An expert urged the government to abolish a rare generic drugs approval system, called “consigned/joint bioequivalence test system,” to remove risky medicines. His comments came after the government banned sales of hypertension drugs using Chinese-made valsartan due to carcinogen threats.
Howard Lee, a professor at the department of clinical pharmacology and therapeutics at Seoul National University Hospital, expressed his opinion at a debate at the National Assembly on Friday. Organized by Rep. Yoon Il-kyu of the ruling Democratic Party and the Korean Doctors’ Weekly, the sister paper of Korea Biomedical Review, the debate aimed at preventing a mishap in screening out harmful substances in generic drugs.
|Participants attend a debate at the National Assembly in Seoul, Friday, to discuss ways to prevent a mishap in screening out harmful substances in generic drugs.|
Lee attributed the recent valsartan debacle to too low entry barriers for generic medicines, lack of a system to guarantee generic drugs’ quality, and too high pricing for generic copies that led generic drugmakers to become incompetent.
Lee pointed out that the Ministry of Food and Drug Safety had to ban as many as 115 products made by 54 Korean companies, as opposed to a recall of just several medicines in Europe. He said the significant gap in the number of recalled products resulted from the nation’s problematic generic drugs approval system.
In particular, the government’s introduction of consigned/joint bioequivalence test system, to separate drug prescribing and dispensing in the early 2000s, was the culprit behind the carcinogen threat in valsartan. The system allowed incapable drugmakers to “mooch off” another company to sell generic drugs, he said.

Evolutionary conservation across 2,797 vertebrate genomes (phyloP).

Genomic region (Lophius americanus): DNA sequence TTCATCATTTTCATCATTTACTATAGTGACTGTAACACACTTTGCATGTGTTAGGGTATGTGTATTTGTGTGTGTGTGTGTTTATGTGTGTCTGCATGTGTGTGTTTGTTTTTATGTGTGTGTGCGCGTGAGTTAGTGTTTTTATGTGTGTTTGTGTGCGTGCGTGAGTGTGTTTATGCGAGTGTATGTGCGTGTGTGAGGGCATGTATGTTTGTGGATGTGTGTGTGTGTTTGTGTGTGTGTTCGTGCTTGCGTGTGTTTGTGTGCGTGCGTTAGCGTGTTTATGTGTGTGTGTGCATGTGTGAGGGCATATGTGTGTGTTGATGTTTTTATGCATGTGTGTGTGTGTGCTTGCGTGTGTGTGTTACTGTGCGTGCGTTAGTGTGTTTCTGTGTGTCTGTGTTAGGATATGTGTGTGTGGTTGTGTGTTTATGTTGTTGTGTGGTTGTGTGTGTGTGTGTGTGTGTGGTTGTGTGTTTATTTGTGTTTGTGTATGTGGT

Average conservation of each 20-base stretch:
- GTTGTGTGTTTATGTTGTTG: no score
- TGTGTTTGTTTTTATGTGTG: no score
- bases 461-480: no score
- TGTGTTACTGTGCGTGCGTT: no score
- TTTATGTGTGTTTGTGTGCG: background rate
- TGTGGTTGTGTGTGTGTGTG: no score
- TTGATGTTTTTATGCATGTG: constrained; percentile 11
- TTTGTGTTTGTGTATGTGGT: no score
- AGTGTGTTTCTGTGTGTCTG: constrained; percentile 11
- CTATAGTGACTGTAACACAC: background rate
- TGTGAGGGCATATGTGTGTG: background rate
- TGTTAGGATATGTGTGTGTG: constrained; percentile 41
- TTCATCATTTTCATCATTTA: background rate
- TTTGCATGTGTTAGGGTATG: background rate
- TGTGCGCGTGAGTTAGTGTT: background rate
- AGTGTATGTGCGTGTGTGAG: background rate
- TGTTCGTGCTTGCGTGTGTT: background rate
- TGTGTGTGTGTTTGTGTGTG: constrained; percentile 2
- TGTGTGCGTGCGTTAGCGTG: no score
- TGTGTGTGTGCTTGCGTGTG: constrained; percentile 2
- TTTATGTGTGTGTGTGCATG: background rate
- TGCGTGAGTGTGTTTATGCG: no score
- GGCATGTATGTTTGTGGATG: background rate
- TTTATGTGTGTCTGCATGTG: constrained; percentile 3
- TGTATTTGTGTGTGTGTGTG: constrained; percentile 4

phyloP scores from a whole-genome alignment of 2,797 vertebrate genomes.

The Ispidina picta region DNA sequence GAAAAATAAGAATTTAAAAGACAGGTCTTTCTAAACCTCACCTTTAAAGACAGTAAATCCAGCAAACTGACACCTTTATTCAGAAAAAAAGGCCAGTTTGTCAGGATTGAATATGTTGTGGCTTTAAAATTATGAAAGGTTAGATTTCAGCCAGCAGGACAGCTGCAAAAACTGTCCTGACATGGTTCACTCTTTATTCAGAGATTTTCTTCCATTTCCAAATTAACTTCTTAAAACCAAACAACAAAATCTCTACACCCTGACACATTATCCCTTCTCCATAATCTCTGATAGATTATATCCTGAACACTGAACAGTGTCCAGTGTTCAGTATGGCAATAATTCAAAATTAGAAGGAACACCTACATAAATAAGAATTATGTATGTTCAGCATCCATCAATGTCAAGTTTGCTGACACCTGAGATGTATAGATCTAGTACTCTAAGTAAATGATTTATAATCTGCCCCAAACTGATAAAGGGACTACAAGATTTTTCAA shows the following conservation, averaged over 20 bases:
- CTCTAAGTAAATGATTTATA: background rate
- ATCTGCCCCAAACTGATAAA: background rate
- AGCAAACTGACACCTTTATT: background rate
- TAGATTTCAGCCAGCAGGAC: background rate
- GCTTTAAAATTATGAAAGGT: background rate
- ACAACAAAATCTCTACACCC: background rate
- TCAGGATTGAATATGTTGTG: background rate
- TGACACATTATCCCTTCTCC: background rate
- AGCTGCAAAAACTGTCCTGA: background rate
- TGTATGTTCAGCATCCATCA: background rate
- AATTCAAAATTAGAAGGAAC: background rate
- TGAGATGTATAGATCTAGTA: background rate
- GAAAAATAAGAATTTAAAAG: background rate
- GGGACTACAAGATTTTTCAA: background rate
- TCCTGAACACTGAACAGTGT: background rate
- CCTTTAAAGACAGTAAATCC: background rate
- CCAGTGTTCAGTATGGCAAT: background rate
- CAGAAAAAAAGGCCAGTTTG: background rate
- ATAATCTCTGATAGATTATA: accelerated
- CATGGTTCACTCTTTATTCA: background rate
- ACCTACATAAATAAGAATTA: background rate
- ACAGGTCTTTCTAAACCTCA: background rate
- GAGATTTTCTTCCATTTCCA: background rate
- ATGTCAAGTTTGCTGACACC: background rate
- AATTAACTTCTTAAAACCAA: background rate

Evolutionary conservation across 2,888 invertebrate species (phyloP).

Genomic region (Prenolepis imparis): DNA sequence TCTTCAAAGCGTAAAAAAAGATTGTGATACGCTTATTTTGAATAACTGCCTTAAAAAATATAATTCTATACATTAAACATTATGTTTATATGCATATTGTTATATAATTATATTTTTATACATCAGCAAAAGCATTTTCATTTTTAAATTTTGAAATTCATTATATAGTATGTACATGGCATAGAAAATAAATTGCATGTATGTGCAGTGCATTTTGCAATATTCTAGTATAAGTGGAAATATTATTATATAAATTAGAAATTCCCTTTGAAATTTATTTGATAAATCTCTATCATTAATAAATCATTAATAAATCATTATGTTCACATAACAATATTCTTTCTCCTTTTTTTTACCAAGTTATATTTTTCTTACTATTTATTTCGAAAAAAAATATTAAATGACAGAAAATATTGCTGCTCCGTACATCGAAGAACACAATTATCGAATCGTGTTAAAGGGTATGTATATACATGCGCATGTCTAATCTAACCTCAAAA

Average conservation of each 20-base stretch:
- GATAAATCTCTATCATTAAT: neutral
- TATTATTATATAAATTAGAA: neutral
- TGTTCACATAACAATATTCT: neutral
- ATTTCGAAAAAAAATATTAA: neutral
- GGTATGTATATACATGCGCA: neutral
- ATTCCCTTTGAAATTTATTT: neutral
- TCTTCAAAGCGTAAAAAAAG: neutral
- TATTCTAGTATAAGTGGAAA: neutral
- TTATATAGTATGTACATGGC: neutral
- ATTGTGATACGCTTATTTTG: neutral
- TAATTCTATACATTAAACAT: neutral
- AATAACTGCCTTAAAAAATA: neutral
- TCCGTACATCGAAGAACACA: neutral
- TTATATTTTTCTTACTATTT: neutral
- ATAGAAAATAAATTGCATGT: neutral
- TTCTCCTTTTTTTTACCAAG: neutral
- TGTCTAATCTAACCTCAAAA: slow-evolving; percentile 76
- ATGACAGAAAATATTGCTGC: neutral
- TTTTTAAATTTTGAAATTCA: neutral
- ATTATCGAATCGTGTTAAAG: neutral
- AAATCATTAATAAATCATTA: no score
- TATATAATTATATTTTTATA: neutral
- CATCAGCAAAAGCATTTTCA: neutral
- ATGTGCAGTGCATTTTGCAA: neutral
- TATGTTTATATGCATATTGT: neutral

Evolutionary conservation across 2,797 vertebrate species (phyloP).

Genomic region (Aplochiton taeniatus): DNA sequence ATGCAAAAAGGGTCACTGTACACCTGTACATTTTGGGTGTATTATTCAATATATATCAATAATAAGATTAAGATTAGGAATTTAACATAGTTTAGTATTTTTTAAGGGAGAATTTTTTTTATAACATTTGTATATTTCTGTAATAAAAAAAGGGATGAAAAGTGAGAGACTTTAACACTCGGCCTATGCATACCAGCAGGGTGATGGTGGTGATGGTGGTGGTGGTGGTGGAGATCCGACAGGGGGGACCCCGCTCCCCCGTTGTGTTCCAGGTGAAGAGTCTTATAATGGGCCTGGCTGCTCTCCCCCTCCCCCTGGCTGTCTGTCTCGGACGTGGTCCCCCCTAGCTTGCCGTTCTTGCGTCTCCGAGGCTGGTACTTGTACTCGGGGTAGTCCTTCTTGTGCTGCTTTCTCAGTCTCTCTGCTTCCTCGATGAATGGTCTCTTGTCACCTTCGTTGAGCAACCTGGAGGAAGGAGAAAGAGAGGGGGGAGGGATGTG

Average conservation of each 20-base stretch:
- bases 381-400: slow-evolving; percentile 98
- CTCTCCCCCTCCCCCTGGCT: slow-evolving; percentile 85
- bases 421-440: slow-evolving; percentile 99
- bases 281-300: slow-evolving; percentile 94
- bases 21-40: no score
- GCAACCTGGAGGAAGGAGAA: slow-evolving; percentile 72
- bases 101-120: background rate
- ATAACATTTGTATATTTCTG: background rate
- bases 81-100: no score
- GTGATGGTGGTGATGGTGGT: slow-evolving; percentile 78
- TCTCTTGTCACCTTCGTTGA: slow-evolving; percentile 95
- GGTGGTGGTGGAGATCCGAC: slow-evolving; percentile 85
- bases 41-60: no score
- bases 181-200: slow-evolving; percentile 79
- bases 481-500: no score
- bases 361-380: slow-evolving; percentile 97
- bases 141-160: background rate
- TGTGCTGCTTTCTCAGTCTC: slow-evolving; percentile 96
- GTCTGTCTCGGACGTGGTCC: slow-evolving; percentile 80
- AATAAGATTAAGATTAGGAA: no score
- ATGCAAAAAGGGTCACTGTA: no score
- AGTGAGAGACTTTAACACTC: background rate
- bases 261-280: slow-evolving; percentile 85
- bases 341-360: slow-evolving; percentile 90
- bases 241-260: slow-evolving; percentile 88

After the introduction of such a system, the number of generic drugs that passed bioequivalence tests surged to 2,555 in 2004 from 186 in 2001. The excessively large number of generic drugs led the government to fail to screen out risky valsartan, Lee said.
“It would have been better if the MFDS’ crisis management had been more sophisticated but I can’t blame their quick response,” Lee said, adding that the MFDS was not responsible for the valsartan ban.
The problem was that Korea had too many generic medicines, he said.
“When the government forcefully pushed to implement the separation of drug prescribing and dispensing in 2001, the infrastructure was poor to supply generic drugs that could replace original drugs,” Lee said. “So, the government needed to quickly increase the number of bioequivalence-approved generics and introduced a globally rare consigned/joint bioequivalence test system.”
The abnormal system raised the number of bioequivalence-approved generic products from 186 in 2001 to 5,569 in 2008, he added.
Lee went on to say that generic drugmakers have malpractice that they change the supplier of raw materials after winning approval for generics.
“Many companies initially use ingredients in sound quality but later change them to cheap ones after obtaining approval. Once their raw materials are registered as DMF (Drug Master File), companies can change raw materials only by papers,” Lee said.
To address such issue, the government needs to visit raw material manufacturers overseas for inspection but there is no legal ground to do so now, according to Lee. Related revision bill to the Pharmaceutical Affairs Act has been submitted to the National Assembly in 2016 but is still pending.
Lee criticized the government’s generic drug pricing policy, saying generic drug prices are excessively high.
“This system creates a moral hazard in the government and in generic drugmakers that do not contribute to enhancing the public health through innovative drugs,” he said.
Lee suggested the government amend the law to allow on-site inspections and regular information updates in overseas raw material manufacturers.
In addition, the government should revise the drug pricing system which is wrongly supporting generic drugs to maintain high prices, he said.
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